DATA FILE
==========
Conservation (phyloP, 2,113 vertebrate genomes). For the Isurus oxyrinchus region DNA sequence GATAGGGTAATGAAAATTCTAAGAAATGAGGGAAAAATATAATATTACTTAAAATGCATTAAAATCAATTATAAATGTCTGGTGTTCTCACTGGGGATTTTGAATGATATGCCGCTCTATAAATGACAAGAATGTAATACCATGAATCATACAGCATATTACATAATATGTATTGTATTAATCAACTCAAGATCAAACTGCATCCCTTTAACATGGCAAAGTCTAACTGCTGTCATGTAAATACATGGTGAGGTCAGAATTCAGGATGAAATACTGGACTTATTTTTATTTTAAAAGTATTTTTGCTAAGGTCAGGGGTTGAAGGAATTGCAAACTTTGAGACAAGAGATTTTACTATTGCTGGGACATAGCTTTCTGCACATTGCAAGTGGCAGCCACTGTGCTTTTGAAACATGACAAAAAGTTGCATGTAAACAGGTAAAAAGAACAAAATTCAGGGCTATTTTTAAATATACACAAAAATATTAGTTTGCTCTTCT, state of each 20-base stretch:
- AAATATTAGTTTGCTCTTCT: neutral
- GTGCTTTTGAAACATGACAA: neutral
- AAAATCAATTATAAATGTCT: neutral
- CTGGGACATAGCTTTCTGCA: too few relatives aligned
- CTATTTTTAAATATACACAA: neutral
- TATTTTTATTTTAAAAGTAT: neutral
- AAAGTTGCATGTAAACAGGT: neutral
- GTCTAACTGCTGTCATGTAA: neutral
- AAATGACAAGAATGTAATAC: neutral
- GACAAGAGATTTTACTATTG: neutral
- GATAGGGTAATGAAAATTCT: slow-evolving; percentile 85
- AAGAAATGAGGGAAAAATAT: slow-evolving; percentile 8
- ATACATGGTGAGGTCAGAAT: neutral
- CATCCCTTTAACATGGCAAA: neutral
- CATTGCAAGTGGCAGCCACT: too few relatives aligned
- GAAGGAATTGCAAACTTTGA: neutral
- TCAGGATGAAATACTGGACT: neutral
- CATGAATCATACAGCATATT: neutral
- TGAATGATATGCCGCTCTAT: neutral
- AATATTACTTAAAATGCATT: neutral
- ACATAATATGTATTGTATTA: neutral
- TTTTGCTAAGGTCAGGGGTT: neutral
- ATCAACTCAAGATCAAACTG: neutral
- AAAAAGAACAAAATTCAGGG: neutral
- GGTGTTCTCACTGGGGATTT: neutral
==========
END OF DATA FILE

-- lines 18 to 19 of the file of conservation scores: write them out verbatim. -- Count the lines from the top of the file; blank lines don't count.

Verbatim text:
- TCAGGATGAAATACTGGACT: neutral
- CATGAATCATACAGCATATT: neutral